Concept Of Equity And Its Principles

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Introduction

Equity is accepted as a wonderful creation of court of chancery which expects the perfection of the justice for all, surpassing the boundaries of Common law and it came to ensure the fairness in Common law system where justice delivered through rigid and inflexible series of actions. The concept of equity derived from of natural justice because it mainly encompassed unbiasedness and equal access to the tribunal and documents cited as evidence enshrining fairness, reasonableness and the very idea of justice.

The general and broad principles of equity are formulated in statements of maxims of equity. Mainly, 12 statement of maxims are revered and act in advisory capacity to deliver the justice through principles of equity and those are interrelated or incorporate each other in judicial operation.

Remedies in equity

It is apparent that distinction of Common-law and equity mostly based on the fact that equity provides different remedies for various instances. Common law remedies are basically based on awards of money for losses incurred by damages. In claims such as breach of contract, negligence and fraud, Common law also provides remedies of damages, common law tracing or money had and received. On the contrary, equity provides variety of remedies for claims such as breach of trust, tracing property and property on insolvency. At discretionary of courts, the specialty of remedies provided by equity is that those are tailor-made and contextual .

Mainly, remedies in following jurisdictions are available in equity to be enjoyed by both parties involved in litigation at discretionary powers of the court. Equity plays an important role to rectify or cure defects of the Common law and there, three types of jurisdictions under which remedies are delivered can be recognized in equity. Those are namely, exclusive jurisdiction, concurrent jurisdiction and axillary jurisdiction.

Exclusive Jurisdiction

A property which had been conveyed by a settlor to a trustee for use of another designated beneficiary for limited time and limited purposes is not recognised in Common law.

Not being recognized this fiduciary relationship, a settlor did not have a remedy to imposed by Common law courts and trustee was recognized as absolute owner of the previously conveyed property.

Quite the opposite, court of chancery recognize equitable right of person though Common law does not. So, fiduciary obligations between both parties are recognized only in the equity and remedies are enforced for the very meaning of the justice.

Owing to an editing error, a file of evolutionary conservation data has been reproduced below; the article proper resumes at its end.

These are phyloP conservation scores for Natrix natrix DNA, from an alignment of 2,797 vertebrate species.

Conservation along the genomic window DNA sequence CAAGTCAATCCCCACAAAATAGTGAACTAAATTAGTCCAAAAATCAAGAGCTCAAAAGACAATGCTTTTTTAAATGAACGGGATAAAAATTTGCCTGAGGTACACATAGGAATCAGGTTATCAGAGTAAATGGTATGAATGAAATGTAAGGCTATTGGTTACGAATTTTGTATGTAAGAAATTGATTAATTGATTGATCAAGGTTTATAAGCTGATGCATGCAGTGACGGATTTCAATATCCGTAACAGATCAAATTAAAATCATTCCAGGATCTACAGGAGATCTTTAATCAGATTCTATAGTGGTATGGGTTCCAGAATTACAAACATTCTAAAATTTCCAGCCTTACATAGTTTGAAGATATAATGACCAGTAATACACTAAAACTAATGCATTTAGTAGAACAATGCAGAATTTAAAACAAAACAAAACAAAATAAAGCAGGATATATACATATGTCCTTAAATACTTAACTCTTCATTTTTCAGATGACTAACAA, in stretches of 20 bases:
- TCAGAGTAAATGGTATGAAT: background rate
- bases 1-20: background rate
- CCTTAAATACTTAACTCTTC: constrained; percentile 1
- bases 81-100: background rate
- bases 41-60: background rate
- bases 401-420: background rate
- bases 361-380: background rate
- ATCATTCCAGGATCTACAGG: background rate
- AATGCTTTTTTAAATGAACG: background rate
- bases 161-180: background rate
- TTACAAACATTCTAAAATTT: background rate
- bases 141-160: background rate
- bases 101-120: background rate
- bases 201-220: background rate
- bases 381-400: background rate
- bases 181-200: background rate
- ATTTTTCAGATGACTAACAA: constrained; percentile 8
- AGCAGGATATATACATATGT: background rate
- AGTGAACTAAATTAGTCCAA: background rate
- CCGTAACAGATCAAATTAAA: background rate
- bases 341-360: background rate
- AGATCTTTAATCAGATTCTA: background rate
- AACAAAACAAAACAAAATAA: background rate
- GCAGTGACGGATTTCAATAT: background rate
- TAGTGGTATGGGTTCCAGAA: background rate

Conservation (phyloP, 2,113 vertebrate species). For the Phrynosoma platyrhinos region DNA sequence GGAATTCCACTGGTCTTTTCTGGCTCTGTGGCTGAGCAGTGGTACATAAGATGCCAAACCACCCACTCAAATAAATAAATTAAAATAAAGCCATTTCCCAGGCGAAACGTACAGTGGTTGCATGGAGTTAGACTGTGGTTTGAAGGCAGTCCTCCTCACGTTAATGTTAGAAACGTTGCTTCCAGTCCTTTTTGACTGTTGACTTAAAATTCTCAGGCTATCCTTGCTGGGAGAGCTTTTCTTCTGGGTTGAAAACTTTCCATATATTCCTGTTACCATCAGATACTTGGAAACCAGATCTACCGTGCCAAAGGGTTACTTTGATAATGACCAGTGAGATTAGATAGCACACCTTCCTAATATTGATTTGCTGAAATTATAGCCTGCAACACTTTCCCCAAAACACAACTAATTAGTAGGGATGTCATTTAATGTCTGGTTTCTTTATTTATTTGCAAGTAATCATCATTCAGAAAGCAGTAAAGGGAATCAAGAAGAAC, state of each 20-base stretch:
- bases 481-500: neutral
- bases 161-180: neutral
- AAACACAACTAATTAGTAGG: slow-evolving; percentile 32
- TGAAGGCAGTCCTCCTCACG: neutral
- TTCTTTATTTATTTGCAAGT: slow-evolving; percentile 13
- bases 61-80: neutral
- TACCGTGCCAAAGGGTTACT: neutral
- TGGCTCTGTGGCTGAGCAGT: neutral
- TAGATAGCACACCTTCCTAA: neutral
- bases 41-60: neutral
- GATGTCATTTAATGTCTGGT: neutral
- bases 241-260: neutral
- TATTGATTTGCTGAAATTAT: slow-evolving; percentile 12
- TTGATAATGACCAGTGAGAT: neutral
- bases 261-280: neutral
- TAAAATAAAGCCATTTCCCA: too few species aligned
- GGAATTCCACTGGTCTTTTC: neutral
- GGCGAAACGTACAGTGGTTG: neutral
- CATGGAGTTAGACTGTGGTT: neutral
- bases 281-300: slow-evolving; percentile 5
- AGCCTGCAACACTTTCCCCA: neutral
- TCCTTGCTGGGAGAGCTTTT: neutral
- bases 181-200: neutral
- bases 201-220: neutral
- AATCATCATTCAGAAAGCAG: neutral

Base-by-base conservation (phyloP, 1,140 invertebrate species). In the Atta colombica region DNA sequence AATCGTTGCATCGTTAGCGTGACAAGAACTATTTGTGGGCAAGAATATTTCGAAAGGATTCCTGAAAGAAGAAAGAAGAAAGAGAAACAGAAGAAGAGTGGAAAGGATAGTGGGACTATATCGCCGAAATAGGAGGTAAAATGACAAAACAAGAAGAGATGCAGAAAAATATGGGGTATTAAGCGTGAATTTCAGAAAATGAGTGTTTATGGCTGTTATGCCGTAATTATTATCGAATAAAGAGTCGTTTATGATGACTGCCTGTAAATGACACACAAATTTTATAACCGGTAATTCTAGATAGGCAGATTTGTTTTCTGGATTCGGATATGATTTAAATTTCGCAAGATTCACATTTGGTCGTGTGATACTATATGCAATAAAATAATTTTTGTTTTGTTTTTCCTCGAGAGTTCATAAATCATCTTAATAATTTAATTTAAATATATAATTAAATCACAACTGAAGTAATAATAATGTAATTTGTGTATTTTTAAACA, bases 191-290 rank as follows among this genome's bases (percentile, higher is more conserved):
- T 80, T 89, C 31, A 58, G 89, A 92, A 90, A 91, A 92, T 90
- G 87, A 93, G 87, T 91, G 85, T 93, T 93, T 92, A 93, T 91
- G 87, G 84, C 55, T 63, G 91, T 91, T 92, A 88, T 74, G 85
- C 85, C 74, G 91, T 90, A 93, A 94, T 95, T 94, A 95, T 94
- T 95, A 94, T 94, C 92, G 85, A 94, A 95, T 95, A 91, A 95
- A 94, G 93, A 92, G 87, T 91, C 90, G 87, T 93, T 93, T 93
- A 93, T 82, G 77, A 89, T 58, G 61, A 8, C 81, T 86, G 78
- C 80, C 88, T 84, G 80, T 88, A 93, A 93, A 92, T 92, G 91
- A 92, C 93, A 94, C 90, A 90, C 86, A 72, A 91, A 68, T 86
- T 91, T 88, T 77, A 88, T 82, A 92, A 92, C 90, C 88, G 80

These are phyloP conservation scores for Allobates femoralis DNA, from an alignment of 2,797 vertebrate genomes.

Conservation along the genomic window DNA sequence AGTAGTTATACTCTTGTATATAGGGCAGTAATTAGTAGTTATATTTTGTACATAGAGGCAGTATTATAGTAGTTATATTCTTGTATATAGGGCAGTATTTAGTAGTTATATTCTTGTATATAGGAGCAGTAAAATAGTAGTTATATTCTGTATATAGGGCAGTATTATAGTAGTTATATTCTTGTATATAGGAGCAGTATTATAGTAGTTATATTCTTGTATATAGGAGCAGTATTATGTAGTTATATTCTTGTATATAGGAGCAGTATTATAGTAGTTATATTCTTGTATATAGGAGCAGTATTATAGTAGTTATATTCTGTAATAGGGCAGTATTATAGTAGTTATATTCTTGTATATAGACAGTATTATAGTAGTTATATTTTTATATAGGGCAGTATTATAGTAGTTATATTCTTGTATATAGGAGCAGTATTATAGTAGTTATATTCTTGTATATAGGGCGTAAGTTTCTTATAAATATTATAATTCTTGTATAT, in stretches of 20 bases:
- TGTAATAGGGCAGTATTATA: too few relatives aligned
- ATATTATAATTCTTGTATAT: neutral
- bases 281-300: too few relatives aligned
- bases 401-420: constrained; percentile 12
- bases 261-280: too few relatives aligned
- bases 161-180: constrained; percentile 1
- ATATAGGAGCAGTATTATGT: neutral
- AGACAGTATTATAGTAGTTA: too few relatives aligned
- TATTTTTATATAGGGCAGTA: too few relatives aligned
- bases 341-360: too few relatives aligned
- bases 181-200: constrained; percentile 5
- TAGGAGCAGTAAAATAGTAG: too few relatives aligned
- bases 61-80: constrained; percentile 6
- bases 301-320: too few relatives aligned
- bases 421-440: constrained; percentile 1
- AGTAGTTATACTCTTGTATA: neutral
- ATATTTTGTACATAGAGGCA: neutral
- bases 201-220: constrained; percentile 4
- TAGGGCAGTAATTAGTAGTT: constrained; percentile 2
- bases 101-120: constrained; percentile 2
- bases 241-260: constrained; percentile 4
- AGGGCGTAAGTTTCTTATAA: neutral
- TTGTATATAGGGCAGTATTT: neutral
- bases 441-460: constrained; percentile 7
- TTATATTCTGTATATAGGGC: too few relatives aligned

For cases, such as Valliyammai Atchi v. Majeed (1944) and Muttamah v. Thiyagarajah (1960) where agreement of reconveyance are not notarially executed (as per the section 2 of the prevention of frauds) the transferor do not have the right of claim in common law but resort to equity that enable transferor to create trust in accordance with Trust Ordinance which give rise the equitable interest of the transferor. So, recognition of trust and imposition of constructive trust are remarkable exclusive remedy which is attributed as exclusive jurisdiction provided by equity

Concurrent Jurisdiction

In a case, facts might bring about both equitable and common law actions simultaneously. For instance, where contractual obligations are breached in the agreement the plaintiff can sue against defendant claiming damages in Common law and Specific performance in equity concurrently. In Walsh v. Lonsdale (1882) , Yet Jessel MR stated that there were two estates because one estate is at Common law and the other at equity. he further stated that both jurisdictions are exercised by only one court and the equity rules prevails in it. In that case, the court held that a leasehold agreement was enforceable in equity.

Auxiliary Jurisdiction

In the adjudication process, equitable actions are to support to the attainment of justice. Equity doesn’t either accept plaintiff’s claim or defendant’s claim as it is and initiate doctrine of discovery so that find and disclose relevant documents in involved parties’ possessions, power or custody. This assists the court to determine of legal rights of involved parties of the case.

Where plaintiff’s rights are infringed plaintiff can pray for an order of injunction under auxiliary jurisdiction which is to enforce legal rights of plaintiff if the damage is inadequate remedy , and refrain from apprehension or continuing infringement of rights. When exercising auxiliary jurisdiction in equity, the equitable remedy of account derived from chancery as a pecuniary remedy for profit resulted from a breach of equitable obligation in aid of common law rights.

Furthermore, equitable compensation, estoppel, rescission, rectification, imposition of resulting trust, subrogation, lien, charge and specific restitution are ordered by court according to principles of equity to protect equitable rights of people. Of those remedies, specific performance is considered as an exceptional remedy in English law

Specific performance and its application in the law

Briefly, it can be stated that specific performance is a decree made by the court to compel parties to perform their contractual obligations formulated in terms of contracts on goods, lands or services when a party on whom the contractual obligations rest on do not honour the performance. Noncompliance of the decree by the court considered as contempt of court and thus, defendant can be imprisoned upon those charges.

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Specific performance is cannot be recognized as the default remedy and only be available for particular circumstance of the justice. Since, specific performance would be invoked as some sort of last resort by the court at its discretion it has been attributed to characteristics of residual and discretionary remedy. however, Specific performance used along with Common law and because facts of the case give rise to both legal and equitable actions.